Hiring unlicensed assistants provides time-saving and organizational benefits and is essential to effectively managing the business activities of brokers and agents. Understanding the limitations imposed by the DRE and state law allows agents to delegate activities to their assistants without crossing the line into licensed activities.

Delegated administrative activities save the agents and brokers many hours, shifting their valuable time from administrative activities to income-producing, lead-generating activities – the domains where they excel. In turn, the assistant’s activities increase an agent’s bottom line, justifying their employment.

Similarly, a brokerage needs to call on all methods for generating business. If not, their business model will produce insufficient numbers of new clientele to provide enough earnings to keep them from being driven out of the real estate brokerage profession.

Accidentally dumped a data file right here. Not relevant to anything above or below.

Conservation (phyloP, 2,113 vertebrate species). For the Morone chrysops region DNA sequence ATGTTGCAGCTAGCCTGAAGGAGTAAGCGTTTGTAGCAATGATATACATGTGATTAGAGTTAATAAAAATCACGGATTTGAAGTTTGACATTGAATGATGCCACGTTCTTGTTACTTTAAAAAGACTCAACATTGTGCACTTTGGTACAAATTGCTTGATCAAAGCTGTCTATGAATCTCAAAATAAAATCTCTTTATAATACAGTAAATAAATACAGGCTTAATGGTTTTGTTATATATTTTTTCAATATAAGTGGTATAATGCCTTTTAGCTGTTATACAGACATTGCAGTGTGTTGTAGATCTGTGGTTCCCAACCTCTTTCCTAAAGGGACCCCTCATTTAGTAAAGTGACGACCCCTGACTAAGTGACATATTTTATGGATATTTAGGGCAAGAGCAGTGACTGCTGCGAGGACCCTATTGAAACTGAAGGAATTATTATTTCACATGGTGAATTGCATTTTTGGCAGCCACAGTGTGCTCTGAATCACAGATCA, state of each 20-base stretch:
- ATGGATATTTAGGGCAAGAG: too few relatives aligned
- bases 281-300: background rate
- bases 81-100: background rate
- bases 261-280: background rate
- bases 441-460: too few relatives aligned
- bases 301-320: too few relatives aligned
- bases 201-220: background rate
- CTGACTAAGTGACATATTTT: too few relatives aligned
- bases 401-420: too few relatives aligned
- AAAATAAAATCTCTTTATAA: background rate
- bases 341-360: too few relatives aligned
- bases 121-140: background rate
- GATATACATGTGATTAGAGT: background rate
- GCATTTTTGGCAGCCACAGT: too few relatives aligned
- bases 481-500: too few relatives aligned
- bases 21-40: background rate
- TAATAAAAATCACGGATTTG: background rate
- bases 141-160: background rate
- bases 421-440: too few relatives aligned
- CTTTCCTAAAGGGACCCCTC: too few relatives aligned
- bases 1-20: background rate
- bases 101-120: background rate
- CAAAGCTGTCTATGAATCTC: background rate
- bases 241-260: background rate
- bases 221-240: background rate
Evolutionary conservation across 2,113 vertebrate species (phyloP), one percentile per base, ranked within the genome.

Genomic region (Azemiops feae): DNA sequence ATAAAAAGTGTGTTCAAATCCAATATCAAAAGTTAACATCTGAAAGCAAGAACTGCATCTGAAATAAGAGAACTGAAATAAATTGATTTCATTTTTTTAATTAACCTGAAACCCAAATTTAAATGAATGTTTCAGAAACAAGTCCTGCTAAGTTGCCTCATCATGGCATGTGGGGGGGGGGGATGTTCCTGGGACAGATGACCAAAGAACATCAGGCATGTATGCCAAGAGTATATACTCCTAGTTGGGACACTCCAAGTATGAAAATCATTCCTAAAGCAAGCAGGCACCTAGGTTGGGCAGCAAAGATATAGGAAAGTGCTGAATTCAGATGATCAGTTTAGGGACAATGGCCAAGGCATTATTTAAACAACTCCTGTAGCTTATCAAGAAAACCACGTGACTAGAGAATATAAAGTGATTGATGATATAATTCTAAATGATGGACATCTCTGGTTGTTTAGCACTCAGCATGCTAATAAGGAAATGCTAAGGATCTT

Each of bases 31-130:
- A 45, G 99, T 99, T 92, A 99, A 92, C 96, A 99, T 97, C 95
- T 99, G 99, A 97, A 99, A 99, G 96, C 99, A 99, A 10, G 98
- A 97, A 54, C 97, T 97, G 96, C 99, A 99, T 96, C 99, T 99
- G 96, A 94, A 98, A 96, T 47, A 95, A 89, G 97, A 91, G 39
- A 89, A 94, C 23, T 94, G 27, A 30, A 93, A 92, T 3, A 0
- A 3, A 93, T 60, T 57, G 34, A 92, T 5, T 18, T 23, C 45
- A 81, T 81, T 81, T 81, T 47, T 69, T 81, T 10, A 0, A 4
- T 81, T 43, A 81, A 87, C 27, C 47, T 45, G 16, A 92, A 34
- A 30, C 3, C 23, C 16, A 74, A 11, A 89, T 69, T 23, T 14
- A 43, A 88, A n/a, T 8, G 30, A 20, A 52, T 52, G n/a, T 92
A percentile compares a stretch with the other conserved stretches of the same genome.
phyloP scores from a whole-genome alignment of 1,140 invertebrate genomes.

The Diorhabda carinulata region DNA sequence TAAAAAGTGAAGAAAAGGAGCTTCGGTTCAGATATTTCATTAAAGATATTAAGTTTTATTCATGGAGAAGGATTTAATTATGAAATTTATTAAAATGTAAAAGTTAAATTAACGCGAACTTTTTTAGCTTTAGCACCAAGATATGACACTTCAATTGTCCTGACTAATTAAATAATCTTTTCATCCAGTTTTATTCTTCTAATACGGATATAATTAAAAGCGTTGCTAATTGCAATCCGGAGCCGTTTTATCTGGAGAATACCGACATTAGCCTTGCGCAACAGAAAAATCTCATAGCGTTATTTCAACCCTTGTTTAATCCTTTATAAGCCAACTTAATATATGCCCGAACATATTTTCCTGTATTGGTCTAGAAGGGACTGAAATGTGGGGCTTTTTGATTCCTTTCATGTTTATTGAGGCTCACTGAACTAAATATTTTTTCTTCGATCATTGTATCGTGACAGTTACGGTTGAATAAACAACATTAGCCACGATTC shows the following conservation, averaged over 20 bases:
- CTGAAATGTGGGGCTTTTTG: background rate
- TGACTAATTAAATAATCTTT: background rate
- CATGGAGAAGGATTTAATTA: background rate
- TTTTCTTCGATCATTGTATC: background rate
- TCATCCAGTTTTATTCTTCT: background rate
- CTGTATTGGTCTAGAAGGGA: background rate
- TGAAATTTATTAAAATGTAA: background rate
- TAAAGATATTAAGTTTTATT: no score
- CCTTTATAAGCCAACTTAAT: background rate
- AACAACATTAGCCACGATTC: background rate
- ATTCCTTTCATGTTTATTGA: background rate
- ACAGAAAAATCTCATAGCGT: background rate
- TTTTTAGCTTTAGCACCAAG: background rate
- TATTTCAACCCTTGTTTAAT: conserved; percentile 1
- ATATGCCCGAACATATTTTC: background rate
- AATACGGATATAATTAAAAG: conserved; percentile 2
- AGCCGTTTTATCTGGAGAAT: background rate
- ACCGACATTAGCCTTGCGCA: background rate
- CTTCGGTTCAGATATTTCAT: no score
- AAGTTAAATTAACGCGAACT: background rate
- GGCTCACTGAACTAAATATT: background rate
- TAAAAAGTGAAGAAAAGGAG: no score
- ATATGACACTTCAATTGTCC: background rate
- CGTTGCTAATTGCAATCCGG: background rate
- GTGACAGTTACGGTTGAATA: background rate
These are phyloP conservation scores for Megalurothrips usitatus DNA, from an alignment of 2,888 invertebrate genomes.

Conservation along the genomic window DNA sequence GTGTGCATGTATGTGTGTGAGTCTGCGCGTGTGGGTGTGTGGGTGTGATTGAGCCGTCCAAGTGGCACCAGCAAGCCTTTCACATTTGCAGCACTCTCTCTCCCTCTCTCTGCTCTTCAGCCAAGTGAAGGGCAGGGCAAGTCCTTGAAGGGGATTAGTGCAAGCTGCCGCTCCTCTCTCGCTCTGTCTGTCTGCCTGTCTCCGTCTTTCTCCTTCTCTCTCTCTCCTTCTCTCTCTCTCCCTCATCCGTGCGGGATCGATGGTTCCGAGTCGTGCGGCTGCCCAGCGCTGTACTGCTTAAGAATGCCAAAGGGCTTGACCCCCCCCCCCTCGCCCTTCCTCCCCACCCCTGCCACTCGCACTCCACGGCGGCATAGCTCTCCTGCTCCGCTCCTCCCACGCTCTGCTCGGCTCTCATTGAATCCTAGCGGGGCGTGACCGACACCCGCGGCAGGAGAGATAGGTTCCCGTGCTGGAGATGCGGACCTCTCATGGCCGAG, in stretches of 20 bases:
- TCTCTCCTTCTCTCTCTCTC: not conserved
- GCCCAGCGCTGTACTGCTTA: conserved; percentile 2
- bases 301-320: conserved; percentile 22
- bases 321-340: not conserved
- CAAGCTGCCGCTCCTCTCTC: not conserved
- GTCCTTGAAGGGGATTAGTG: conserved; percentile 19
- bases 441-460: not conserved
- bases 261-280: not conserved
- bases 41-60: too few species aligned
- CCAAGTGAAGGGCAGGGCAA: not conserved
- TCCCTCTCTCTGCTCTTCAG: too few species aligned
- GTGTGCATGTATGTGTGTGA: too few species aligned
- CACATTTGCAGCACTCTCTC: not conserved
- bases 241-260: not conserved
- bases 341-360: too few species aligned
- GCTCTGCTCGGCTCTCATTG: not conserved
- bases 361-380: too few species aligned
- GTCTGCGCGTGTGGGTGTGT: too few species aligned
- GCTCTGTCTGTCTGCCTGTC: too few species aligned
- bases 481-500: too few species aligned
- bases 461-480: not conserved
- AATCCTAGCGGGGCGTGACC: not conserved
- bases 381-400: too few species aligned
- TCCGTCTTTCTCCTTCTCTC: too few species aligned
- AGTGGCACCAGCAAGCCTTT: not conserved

The employment of unlicensed finders of buyers, tenants and owners who want to sell or lease will extend operations for a brokerage business to bring earnings to a level sufficient to sustain their sought-after standard of living.

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This article was originally posted January, 2017 of Brokerage Reminder: Unlicensed assistants – supervision required, and has been updated.